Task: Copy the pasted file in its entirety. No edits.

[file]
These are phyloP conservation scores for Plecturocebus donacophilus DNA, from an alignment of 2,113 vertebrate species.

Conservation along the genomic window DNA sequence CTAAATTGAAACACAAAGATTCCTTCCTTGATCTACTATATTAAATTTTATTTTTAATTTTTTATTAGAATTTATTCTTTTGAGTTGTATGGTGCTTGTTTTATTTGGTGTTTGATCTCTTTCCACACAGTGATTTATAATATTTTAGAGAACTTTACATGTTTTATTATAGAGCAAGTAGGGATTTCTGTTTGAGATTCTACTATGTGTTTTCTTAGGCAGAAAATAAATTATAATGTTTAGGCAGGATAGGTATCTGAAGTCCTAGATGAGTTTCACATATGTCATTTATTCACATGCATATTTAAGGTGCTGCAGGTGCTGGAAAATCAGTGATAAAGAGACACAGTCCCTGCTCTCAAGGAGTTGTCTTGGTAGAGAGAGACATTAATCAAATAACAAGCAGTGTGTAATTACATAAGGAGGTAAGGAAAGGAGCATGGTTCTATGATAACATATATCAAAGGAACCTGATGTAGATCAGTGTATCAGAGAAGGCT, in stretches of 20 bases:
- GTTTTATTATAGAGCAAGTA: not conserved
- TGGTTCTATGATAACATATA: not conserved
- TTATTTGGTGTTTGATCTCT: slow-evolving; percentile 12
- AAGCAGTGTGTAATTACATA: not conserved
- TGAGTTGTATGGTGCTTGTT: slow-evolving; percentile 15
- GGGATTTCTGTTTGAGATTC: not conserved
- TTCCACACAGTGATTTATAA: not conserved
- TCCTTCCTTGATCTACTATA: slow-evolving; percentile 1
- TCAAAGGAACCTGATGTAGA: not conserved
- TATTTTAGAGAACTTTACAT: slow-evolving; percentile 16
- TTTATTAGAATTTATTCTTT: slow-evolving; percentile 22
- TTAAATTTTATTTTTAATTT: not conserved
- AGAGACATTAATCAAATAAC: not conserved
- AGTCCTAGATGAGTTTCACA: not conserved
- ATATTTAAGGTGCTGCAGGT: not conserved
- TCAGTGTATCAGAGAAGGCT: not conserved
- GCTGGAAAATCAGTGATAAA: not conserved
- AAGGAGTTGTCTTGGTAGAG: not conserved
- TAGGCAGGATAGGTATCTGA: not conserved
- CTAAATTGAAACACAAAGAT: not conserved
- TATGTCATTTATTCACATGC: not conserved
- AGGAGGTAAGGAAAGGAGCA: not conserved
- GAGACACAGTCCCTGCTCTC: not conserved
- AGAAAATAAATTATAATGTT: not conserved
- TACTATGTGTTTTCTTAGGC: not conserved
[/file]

These are phyloP conservation scores for Plecturocebus donacophilus DNA, from an alignment of 2,113 vertebrate species.

Conservation along the genomic window DNA sequence CTAAATTGAAACACAAAGATTCCTTCCTTGATCTACTATATTAAATTTTATTTTTAATTTTTTATTAGAATTTATTCTTTTGAGTTGTATGGTGCTTGTTTTATTTGGTGTTTGATCTCTTTCCACACAGTGATTTATAATATTTTAGAGAACTTTACATGTTTTATTATAGAGCAAGTAGGGATTTCTGTTTGAGATTCTACTATGTGTTTTCTTAGGCAGAAAATAAATTATAATGTTTAGGCAGGATAGGTATCTGAAGTCCTAGATGAGTTTCACATATGTCATTTATTCACATGCATATTTAAGGTGCTGCAGGTGCTGGAAAATCAGTGATAAAGAGACACAGTCCCTGCTCTCAAGGAGTTGTCTTGGTAGAGAGAGACATTAATCAAATAACAAGCAGTGTGTAATTACATAAGGAGGTAAGGAAAGGAGCATGGTTCTATGATAACATATATCAAAGGAACCTGATGTAGATCAGTGTATCAGAGAAGGCT, in stretches of 20 bases:
- GTTTTATTATAGAGCAAGTA: not conserved
- TGGTTCTATGATAACATATA: not conserved
- TTATTTGGTGTTTGATCTCT: slow-evolving; percentile 12
- AAGCAGTGTGTAATTACATA: not conserved
- TGAGTTGTATGGTGCTTGTT: slow-evolving; percentile 15
- GGGATTTCTGTTTGAGATTC: not conserved
- TTCCACACAGTGATTTATAA: not conserved
- TCCTTCCTTGATCTACTATA: slow-evolving; percentile 1
- TCAAAGGAACCTGATGTAGA: not conserved
- TATTTTAGAGAACTTTACAT: slow-evolving; percentile 16
- TTTATTAGAATTTATTCTTT: slow-evolving; percentile 22
- TTAAATTTTATTTTTAATTT: not conserved
- AGAGACATTAATCAAATAAC: not conserved
- AGTCCTAGATGAGTTTCACA: not conserved
- ATATTTAAGGTGCTGCAGGT: not conserved
- TCAGTGTATCAGAGAAGGCT: not conserved
- GCTGGAAAATCAGTGATAAA: not conserved
- AAGGAGTTGTCTTGGTAGAG: not conserved
- TAGGCAGGATAGGTATCTGA: not conserved
- CTAAATTGAAACACAAAGAT: not conserved
- TATGTCATTTATTCACATGC: not conserved
- AGGAGGTAAGGAAAGGAGCA: not conserved
- GAGACACAGTCCCTGCTCTC: not conserved
- AGAAAATAAATTATAATGTT: not conserved
- TACTATGTGTTTTCTTAGGC: not conserved